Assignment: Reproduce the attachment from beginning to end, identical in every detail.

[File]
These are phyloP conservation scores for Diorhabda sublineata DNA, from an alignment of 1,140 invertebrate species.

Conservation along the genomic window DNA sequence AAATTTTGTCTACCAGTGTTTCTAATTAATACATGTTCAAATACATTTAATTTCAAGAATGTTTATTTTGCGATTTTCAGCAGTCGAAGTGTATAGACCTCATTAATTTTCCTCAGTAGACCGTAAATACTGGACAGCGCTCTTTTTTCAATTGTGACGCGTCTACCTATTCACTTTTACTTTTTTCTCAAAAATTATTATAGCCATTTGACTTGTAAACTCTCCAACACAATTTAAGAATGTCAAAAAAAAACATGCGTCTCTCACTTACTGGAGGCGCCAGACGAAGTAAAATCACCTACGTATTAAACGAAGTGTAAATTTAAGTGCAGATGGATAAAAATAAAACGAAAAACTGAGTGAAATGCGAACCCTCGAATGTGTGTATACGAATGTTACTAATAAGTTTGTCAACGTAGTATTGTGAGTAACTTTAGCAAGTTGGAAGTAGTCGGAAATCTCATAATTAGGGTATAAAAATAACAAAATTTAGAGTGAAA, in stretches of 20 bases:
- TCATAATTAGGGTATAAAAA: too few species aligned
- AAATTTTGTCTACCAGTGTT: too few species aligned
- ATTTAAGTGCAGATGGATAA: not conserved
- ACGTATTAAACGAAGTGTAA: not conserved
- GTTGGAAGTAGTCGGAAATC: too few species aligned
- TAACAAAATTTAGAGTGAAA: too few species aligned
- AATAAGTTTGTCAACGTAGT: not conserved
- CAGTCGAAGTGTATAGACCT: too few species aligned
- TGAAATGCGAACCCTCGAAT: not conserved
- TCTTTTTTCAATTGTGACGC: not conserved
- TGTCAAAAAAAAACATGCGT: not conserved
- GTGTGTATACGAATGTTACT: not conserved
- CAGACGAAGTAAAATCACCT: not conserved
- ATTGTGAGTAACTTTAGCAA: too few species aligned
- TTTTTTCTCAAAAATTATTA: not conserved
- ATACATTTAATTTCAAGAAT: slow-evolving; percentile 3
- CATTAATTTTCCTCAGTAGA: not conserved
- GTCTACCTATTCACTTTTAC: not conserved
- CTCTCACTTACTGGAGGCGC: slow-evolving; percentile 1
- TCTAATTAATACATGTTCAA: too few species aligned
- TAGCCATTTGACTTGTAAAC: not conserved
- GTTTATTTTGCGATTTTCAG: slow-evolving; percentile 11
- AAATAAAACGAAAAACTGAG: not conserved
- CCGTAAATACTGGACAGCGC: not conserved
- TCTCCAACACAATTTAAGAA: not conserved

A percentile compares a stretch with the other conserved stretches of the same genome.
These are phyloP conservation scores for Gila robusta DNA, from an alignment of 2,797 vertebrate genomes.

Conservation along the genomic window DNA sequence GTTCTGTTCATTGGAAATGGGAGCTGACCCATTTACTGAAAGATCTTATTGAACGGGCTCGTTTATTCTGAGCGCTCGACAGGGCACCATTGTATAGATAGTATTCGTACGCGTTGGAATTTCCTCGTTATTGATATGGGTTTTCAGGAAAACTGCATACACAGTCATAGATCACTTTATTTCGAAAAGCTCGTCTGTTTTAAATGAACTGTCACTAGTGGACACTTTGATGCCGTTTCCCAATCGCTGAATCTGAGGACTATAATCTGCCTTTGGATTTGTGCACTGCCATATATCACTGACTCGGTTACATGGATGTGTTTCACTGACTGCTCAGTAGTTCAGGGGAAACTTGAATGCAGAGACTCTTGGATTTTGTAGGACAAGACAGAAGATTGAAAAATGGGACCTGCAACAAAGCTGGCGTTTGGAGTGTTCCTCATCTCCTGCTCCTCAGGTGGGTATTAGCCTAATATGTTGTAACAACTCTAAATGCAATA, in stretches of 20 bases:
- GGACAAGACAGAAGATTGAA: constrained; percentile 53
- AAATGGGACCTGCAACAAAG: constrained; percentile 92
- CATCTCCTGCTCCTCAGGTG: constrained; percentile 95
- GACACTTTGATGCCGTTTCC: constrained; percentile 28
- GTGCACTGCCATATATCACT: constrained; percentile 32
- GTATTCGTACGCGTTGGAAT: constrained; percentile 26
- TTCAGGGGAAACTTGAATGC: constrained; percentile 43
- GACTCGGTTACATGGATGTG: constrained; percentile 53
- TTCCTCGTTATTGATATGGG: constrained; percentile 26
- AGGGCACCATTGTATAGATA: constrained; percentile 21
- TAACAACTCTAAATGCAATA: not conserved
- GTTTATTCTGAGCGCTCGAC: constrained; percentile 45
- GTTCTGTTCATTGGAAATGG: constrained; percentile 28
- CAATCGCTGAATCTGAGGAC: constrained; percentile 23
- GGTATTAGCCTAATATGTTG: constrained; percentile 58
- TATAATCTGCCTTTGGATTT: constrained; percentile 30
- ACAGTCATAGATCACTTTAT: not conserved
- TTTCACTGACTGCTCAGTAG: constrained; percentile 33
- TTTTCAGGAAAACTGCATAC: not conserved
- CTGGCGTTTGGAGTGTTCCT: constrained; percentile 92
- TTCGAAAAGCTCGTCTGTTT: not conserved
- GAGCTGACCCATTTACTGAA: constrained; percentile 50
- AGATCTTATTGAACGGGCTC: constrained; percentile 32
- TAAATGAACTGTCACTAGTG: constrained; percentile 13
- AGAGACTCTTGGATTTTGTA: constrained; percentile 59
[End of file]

These are phyloP conservation scores for Diorhabda sublineata DNA, from an alignment of 1,140 invertebrate species.

Conservation along the genomic window DNA sequence AAATTTTGTCTACCAGTGTTTCTAATTAATACATGTTCAAATACATTTAATTTCAAGAATGTTTATTTTGCGATTTTCAGCAGTCGAAGTGTATAGACCTCATTAATTTTCCTCAGTAGACCGTAAATACTGGACAGCGCTCTTTTTTCAATTGTGACGCGTCTACCTATTCACTTTTACTTTTTTCTCAAAAATTATTATAGCCATTTGACTTGTAAACTCTCCAACACAATTTAAGAATGTCAAAAAAAAACATGCGTCTCTCACTTACTGGAGGCGCCAGACGAAGTAAAATCACCTACGTATTAAACGAAGTGTAAATTTAAGTGCAGATGGATAAAAATAAAACGAAAAACTGAGTGAAATGCGAACCCTCGAATGTGTGTATACGAATGTTACTAATAAGTTTGTCAACGTAGTATTGTGAGTAACTTTAGCAAGTTGGAAGTAGTCGGAAATCTCATAATTAGGGTATAAAAATAACAAAATTTAGAGTGAAA, in stretches of 20 bases:
- TCATAATTAGGGTATAAAAA: too few species aligned
- AAATTTTGTCTACCAGTGTT: too few species aligned
- ATTTAAGTGCAGATGGATAA: not conserved
- ACGTATTAAACGAAGTGTAA: not conserved
- GTTGGAAGTAGTCGGAAATC: too few species aligned
- TAACAAAATTTAGAGTGAAA: too few species aligned
- AATAAGTTTGTCAACGTAGT: not conserved
- CAGTCGAAGTGTATAGACCT: too few species aligned
- TGAAATGCGAACCCTCGAAT: not conserved
- TCTTTTTTCAATTGTGACGC: not conserved
- TGTCAAAAAAAAACATGCGT: not conserved
- GTGTGTATACGAATGTTACT: not conserved
- CAGACGAAGTAAAATCACCT: not conserved
- ATTGTGAGTAACTTTAGCAA: too few species aligned
- TTTTTTCTCAAAAATTATTA: not conserved
- ATACATTTAATTTCAAGAAT: slow-evolving; percentile 3
- CATTAATTTTCCTCAGTAGA: not conserved
- GTCTACCTATTCACTTTTAC: not conserved
- CTCTCACTTACTGGAGGCGC: slow-evolving; percentile 1
- TCTAATTAATACATGTTCAA: too few species aligned
- TAGCCATTTGACTTGTAAAC: not conserved
- GTTTATTTTGCGATTTTCAG: slow-evolving; percentile 11
- AAATAAAACGAAAAACTGAG: not conserved
- CCGTAAATACTGGACAGCGC: not conserved
- TCTCCAACACAATTTAAGAA: not conserved

A percentile compares a stretch with the other conserved stretches of the same genome.
These are phyloP conservation scores for Gila robusta DNA, from an alignment of 2,797 vertebrate genomes.

Conservation along the genomic window DNA sequence GTTCTGTTCATTGGAAATGGGAGCTGACCCATTTACTGAAAGATCTTATTGAACGGGCTCGTTTATTCTGAGCGCTCGACAGGGCACCATTGTATAGATAGTATTCGTACGCGTTGGAATTTCCTCGTTATTGATATGGGTTTTCAGGAAAACTGCATACACAGTCATAGATCACTTTATTTCGAAAAGCTCGTCTGTTTTAAATGAACTGTCACTAGTGGACACTTTGATGCCGTTTCCCAATCGCTGAATCTGAGGACTATAATCTGCCTTTGGATTTGTGCACTGCCATATATCACTGACTCGGTTACATGGATGTGTTTCACTGACTGCTCAGTAGTTCAGGGGAAACTTGAATGCAGAGACTCTTGGATTTTGTAGGACAAGACAGAAGATTGAAAAATGGGACCTGCAACAAAGCTGGCGTTTGGAGTGTTCCTCATCTCCTGCTCCTCAGGTGGGTATTAGCCTAATATGTTGTAACAACTCTAAATGCAATA, in stretches of 20 bases:
- GGACAAGACAGAAGATTGAA: constrained; percentile 53
- AAATGGGACCTGCAACAAAG: constrained; percentile 92
- CATCTCCTGCTCCTCAGGTG: constrained; percentile 95
- GACACTTTGATGCCGTTTCC: constrained; percentile 28
- GTGCACTGCCATATATCACT: constrained; percentile 32
- GTATTCGTACGCGTTGGAAT: constrained; percentile 26
- TTCAGGGGAAACTTGAATGC: constrained; percentile 43
- GACTCGGTTACATGGATGTG: constrained; percentile 53
- TTCCTCGTTATTGATATGGG: constrained; percentile 26
- AGGGCACCATTGTATAGATA: constrained; percentile 21
- TAACAACTCTAAATGCAATA: not conserved
- GTTTATTCTGAGCGCTCGAC: constrained; percentile 45
- GTTCTGTTCATTGGAAATGG: constrained; percentile 28
- CAATCGCTGAATCTGAGGAC: constrained; percentile 23
- GGTATTAGCCTAATATGTTG: constrained; percentile 58
- TATAATCTGCCTTTGGATTT: constrained; percentile 30
- ACAGTCATAGATCACTTTAT: not conserved
- TTTCACTGACTGCTCAGTAG: constrained; percentile 33
- TTTTCAGGAAAACTGCATAC: not conserved
- CTGGCGTTTGGAGTGTTCCT: constrained; percentile 92
- TTCGAAAAGCTCGTCTGTTT: not conserved
- GAGCTGACCCATTTACTGAA: constrained; percentile 50
- AGATCTTATTGAACGGGCTC: constrained; percentile 32
- TAAATGAACTGTCACTAGTG: constrained; percentile 13
- AGAGACTCTTGGATTTTGTA: constrained; percentile 59